This past Sunday three of us with poetry chapbooks read to a warm, receptive audience in the community room of the public library. Here are some things that made the reading work very well:
–Refreshments: cookies, fruit, pastries, juice, nuts
–Informal atmosphere and introductions
–Choice of poems to read to an audience
As one of the poets, Kathryn, said, “We have three very different voices,” and we did, but serendipity wove us together. We all had some humor in our poems (and in our “patter” between poems), and we all happened to have music in our poems. Who knew?! (I even sang a phrase mid-poem, a bit of embedded lyric that is also conversational enough in passing not to be recognized as a song lyric, unless sung!)
I say, “Who knew?” because we did not rehearse, nor get together beforehand to discuss what poems we’d choose, which I think is most often the case at poetry readings, yes? Oftentimes poets come together as featured guests, or in a group reading, and have some poems prepared and some backups, based on what others read. See Kristin Berkey-Abbott’s account of this Miami Book Fair reading! So not rehearsing is probably the norm.
Sometimes, though, I do “rehearse”—specifically with my poetry class, mostly new poets, reading on a shared theme, in a museum setting, and mostly to time the poems, so we don’t go over our allotted hour. Reading aloud to each other is indeed 1) good practice 2) something we do regularly before feedback and as a revision technique, and 3) it does reveal common themes and serendipitous strands.
For Sunday, I chose some poems with the other poets in mind. For example, I brought 3 train poems because I had read and loved Tim Hunt’s “Train Window” (and posted it in my blog ), and, during my set, I requested that he read that one. Serendipitously, he had planned to read it anyway.
The microphone was essential in our public library setting, even though we had plenty of privacy, tucked into the basement auditorium space reserved for large events. Staff did pass by in the hall, there were latecomers, and the “free and open to the public” nature of the event brought a mix of ages and some people who have difficulty hearing.
Kathryn was least comfortable with a microphone. “I tend to move around a lot when I read,” she told us, and I had shown her how the microphone could detach from its stand, but she stayed put, which was good, as we could all hear her in her whimsical, wry, and honest delivery, and her energy went into the poems instead of movement, except for eye movement, that impish glance to the left when she was being…impish.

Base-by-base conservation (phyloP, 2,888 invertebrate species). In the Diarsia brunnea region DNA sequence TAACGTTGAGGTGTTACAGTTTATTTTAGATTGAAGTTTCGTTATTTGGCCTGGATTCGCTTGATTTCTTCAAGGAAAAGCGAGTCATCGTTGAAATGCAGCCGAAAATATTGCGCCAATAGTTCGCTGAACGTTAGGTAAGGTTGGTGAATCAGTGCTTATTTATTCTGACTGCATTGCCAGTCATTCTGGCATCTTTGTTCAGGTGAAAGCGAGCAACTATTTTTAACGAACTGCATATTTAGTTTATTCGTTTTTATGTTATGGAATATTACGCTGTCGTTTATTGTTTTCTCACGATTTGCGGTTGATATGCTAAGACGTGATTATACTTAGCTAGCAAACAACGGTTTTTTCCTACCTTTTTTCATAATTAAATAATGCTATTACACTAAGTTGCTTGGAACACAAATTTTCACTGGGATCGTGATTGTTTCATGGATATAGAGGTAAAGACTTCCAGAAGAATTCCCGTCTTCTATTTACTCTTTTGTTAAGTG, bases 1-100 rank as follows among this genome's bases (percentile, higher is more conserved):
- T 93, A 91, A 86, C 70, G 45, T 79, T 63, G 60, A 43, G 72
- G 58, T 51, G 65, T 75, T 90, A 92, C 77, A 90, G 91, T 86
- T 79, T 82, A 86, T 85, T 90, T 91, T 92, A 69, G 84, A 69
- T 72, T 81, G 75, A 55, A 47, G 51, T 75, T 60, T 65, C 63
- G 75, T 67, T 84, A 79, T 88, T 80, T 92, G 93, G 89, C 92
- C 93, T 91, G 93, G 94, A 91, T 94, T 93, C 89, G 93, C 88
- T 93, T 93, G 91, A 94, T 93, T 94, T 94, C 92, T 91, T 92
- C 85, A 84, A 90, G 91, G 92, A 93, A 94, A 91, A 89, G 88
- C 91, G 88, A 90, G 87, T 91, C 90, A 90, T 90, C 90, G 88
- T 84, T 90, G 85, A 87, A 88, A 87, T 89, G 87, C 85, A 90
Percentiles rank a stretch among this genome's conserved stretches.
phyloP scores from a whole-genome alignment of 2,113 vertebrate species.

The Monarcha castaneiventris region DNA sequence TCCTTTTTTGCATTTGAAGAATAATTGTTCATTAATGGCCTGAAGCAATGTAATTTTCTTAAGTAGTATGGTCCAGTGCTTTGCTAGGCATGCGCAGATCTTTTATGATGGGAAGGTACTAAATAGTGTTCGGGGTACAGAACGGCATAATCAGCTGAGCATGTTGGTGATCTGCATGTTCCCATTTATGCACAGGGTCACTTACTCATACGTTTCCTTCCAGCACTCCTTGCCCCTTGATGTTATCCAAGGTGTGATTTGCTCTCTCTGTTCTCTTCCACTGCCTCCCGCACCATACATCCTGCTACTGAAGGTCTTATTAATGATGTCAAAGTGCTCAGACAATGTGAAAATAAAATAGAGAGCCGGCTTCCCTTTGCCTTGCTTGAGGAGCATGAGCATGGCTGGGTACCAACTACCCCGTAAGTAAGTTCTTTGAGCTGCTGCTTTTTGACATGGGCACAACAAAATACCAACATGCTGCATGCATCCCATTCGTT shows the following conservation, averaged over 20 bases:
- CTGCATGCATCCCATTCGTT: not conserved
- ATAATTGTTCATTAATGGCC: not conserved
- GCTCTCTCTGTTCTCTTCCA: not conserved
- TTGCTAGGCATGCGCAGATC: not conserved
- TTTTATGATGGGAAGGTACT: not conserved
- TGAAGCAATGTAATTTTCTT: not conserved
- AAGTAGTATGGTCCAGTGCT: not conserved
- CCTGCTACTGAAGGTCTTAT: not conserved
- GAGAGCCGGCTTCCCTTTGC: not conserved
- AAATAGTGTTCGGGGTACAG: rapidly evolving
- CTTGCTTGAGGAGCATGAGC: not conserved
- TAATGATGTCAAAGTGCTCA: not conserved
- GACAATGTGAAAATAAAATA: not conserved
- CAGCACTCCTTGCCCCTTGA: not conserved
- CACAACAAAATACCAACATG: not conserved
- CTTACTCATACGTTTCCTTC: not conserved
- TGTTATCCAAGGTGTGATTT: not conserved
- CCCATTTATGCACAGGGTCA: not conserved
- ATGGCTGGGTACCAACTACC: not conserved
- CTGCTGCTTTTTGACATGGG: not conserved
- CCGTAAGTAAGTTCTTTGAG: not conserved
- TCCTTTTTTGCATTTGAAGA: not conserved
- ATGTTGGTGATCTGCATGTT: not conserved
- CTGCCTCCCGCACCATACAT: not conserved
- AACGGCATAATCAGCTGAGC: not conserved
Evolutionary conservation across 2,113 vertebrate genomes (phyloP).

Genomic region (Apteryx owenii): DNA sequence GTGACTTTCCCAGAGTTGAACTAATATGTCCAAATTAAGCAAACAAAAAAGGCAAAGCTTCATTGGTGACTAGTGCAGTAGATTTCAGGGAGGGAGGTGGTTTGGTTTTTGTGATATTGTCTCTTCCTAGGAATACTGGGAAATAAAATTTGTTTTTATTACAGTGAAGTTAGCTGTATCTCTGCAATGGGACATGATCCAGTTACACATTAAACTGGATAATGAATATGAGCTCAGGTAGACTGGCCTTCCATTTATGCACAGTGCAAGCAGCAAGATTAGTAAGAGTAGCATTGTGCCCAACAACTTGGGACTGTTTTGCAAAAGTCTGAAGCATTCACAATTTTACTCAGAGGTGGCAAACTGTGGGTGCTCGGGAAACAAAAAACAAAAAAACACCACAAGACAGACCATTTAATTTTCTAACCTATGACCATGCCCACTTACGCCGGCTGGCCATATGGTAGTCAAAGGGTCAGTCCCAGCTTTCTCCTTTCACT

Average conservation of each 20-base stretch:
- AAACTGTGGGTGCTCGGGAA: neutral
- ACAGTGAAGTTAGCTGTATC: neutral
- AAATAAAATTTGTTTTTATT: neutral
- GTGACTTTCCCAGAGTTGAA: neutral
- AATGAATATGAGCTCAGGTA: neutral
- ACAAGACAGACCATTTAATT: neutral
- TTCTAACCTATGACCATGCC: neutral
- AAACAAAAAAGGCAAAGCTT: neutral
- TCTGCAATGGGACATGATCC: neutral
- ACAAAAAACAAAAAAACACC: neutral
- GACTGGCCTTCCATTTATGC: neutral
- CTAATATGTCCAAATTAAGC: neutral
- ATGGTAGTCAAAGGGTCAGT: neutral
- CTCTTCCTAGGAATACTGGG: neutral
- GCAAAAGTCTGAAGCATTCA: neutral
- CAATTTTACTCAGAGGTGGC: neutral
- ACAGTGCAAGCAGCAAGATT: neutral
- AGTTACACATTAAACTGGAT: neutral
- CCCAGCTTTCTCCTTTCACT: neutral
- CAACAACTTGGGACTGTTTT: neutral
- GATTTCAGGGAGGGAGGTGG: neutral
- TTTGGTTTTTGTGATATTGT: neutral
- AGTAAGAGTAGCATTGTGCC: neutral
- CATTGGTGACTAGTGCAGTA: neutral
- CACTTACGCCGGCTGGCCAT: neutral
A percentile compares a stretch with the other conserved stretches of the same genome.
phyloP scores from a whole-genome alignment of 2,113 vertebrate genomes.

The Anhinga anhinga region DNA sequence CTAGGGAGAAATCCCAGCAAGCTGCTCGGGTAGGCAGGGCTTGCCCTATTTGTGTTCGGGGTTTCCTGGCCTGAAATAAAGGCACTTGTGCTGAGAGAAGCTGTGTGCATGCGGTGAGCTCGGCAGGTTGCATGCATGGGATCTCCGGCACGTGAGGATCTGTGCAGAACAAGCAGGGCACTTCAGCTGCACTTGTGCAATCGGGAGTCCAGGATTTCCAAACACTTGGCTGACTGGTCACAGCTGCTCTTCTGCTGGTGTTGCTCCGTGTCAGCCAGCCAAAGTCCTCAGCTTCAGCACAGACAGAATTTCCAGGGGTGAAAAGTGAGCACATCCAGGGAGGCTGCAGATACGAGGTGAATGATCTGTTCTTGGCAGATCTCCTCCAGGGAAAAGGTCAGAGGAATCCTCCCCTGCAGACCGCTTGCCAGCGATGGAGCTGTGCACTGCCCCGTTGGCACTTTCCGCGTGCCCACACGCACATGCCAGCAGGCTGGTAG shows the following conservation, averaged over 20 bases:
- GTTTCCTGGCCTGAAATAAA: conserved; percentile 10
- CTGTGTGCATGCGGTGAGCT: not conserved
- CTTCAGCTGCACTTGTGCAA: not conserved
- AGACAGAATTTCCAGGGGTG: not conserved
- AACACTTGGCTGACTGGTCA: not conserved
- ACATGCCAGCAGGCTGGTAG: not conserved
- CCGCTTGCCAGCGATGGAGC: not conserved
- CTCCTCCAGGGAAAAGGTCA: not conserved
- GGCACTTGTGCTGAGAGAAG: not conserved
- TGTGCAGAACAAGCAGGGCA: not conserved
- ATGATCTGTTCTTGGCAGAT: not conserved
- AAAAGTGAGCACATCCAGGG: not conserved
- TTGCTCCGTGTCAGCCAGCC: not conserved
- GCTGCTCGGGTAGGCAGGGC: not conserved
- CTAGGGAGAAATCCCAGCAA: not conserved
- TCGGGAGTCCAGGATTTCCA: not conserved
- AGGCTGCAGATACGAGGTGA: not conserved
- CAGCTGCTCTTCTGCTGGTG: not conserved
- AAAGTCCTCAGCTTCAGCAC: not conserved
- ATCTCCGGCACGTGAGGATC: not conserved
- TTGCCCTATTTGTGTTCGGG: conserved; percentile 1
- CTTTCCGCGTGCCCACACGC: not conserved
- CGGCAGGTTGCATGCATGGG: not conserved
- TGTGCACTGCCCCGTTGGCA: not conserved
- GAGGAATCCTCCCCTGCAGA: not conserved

The informal atmosphere came from speaking directly to the audience in our brief introductions to the poems, and leaving off fancy introductions of the poets themselves. Introductions in which a host reads a biography and lists accomplishments can sometimes intimidate an audience and sort of turn them off or close them down in advance. But our audience remained eager and open, ready to listen.
Tim Hunt read from his forthcoming chapbook Redneck Yoga, with “redneck” settings, language, and music. As he is a “self-proclaimed redneck,” he means nothing pejorative in the label. He also read from White Levis (as in jeans). Kathryn Kerr read from her forthcoming Turtles All the Way Down, in poems that give voice to a turtle “as a cranky middle-aged woman.” We got to hear that cranky turtle voice.
All three of us chose poems that could be heard and received in one hearing, especially with a wee bit of set up or context for the hearing. We stuck with mainly shorter poems, or longer poems in sections. We had room for darkness and complexity, but we also offered poems that could be readily grasped or accepted, if not necessarily completely understood. We hoped and intended to connect to our audience, and so we did.
Comments afterwards confirmed this, and the audience stuck around to chat, eat, and buy books, before heading off to Sunday afternoon football on tv, or other delights. And, because we three poets stuck to the 15-20 minute limit on our “sets,” we were out of there in an hour and a half. Satisfied our audience and left them wanting more.
If you want confirmation, here’s a review from Julie Kistler at the theatre blog, A Follow Spot.
What are your own experiences with:
–microphones (or lack thereof)
–adapting to the venue (see Carolee Sherwood on flexibility, etc. in open mics post!)
–rehearsing or preparing as a group for a group reading
–timing, allotted time, poets respecting this (or not)
–host’s introductions of poets
–poets’ own introductions of individual poems (and see Kristin Berkey-Abbott’s post!)
–serendipity in poem choices, or serendipity in general